In February 1968, two platoons of Marines from a combat base near Khe Sanh went out on a combat patrol. Ronald Ridgeway, just 18-years-old at the time, was one of those Marines. He and 26 of his fellow Marines would not be coming back that night, their patrol would live on, forever known as "The Ghost Patrol." A Marine lieutenant lost his way around the area and accidentally led his Marines into a devastating ambush. Ridgeway was shot in the shoulder. Others took much more serious wounds. When the ambush was over, the North Vietnamese walked through the grim melee, popping rounds into Marines to ensure their job was done. Ridgeway was grazed by a bullet that shook his body. The NVA figured he was dead.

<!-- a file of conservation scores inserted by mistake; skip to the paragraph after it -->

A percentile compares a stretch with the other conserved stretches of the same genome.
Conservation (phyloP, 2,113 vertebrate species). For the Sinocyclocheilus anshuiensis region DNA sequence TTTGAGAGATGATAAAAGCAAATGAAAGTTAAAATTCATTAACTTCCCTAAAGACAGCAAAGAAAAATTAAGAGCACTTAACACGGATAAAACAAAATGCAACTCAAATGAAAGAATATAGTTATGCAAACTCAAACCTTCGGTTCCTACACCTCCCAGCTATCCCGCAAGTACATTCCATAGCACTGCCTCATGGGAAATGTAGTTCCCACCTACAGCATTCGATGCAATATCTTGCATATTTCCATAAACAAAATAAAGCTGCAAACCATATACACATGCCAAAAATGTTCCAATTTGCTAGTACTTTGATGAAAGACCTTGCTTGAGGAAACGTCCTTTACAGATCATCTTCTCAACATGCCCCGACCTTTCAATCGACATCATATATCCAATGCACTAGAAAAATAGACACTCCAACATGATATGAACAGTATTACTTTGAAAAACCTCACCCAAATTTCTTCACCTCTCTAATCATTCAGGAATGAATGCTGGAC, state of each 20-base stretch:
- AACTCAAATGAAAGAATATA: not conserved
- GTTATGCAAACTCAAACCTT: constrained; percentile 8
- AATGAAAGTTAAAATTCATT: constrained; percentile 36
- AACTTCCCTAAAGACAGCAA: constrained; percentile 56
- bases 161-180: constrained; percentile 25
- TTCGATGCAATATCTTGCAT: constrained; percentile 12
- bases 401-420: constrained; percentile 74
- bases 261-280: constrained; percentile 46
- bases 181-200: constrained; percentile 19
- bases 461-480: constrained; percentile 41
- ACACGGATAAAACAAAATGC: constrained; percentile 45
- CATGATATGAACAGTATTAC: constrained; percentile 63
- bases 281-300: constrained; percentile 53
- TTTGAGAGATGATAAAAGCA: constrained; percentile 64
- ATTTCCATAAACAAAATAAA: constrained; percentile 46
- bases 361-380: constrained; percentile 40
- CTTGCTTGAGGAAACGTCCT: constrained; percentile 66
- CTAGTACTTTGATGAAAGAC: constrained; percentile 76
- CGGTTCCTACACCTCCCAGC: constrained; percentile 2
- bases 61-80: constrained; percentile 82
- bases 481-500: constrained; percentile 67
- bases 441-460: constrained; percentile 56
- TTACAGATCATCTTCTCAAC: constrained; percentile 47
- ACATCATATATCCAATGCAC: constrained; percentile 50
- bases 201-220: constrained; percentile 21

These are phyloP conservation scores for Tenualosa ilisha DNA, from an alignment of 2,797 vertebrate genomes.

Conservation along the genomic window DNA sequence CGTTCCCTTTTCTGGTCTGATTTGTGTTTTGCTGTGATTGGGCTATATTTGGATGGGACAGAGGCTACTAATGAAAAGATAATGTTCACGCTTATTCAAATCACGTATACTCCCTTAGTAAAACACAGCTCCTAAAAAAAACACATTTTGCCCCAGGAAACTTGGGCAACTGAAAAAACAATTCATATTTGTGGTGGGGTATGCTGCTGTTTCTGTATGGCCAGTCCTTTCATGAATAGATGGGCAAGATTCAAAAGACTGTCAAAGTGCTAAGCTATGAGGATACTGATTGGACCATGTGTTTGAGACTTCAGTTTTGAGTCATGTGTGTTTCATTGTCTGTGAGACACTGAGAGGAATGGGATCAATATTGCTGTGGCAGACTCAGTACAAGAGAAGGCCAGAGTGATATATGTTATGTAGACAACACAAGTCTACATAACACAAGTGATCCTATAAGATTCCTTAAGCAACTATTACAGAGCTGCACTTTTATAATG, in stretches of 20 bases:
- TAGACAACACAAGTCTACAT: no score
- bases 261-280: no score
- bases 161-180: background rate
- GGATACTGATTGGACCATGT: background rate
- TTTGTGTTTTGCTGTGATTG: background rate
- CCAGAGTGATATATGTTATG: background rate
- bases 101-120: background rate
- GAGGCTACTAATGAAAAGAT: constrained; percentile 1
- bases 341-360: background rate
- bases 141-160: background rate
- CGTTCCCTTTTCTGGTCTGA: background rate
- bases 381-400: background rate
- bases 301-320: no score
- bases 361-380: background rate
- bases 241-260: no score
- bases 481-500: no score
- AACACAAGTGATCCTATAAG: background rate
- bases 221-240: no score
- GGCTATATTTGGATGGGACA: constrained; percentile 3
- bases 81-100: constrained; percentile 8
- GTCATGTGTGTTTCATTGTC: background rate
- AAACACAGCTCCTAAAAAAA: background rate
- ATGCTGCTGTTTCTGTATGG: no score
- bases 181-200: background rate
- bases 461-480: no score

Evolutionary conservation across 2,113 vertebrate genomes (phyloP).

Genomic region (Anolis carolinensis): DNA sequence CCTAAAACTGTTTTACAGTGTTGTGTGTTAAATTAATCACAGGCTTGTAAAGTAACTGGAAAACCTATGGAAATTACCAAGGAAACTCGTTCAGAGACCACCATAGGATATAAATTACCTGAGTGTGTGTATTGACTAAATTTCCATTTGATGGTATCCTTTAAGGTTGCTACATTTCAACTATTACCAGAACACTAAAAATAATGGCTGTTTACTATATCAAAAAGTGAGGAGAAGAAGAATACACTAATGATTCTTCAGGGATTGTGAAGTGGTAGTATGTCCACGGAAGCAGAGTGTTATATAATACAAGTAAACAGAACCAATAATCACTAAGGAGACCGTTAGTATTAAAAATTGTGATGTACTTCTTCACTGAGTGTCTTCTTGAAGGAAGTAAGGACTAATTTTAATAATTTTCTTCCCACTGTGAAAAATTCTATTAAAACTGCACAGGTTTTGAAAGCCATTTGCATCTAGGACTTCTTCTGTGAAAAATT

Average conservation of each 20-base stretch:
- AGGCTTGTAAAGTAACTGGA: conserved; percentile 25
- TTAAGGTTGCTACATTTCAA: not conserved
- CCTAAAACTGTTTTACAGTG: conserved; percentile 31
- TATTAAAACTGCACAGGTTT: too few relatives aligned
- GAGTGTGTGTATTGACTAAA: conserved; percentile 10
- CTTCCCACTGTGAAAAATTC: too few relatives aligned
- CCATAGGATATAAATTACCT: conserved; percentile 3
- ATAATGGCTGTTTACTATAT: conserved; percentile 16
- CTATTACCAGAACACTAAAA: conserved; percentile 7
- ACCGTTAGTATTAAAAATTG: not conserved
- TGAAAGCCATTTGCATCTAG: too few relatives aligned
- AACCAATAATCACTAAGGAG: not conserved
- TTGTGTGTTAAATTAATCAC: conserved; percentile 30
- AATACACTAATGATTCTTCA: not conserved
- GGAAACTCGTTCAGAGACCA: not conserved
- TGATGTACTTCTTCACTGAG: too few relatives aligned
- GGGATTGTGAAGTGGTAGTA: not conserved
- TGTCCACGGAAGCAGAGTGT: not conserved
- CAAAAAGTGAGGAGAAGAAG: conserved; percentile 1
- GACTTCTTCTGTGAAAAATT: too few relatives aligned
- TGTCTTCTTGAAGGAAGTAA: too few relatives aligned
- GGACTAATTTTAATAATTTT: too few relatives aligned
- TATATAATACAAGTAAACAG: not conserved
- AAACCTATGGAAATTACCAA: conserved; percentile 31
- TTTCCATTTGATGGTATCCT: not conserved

So did the Marine Corps
Many of the ambushed Marines were dead, including two of Ridgeway's closest friends. Through the night, the young man survived an American artillery barrage and excessive bleeding. He woke to an NVA soldier trying to pull off his watch. For six weeks, the remains of those Marines were left. It turns out there were upwards of 20,000 NVA troops moving to assault the Combat Base at Khe Sanh, defended by just 6,000 Marines.
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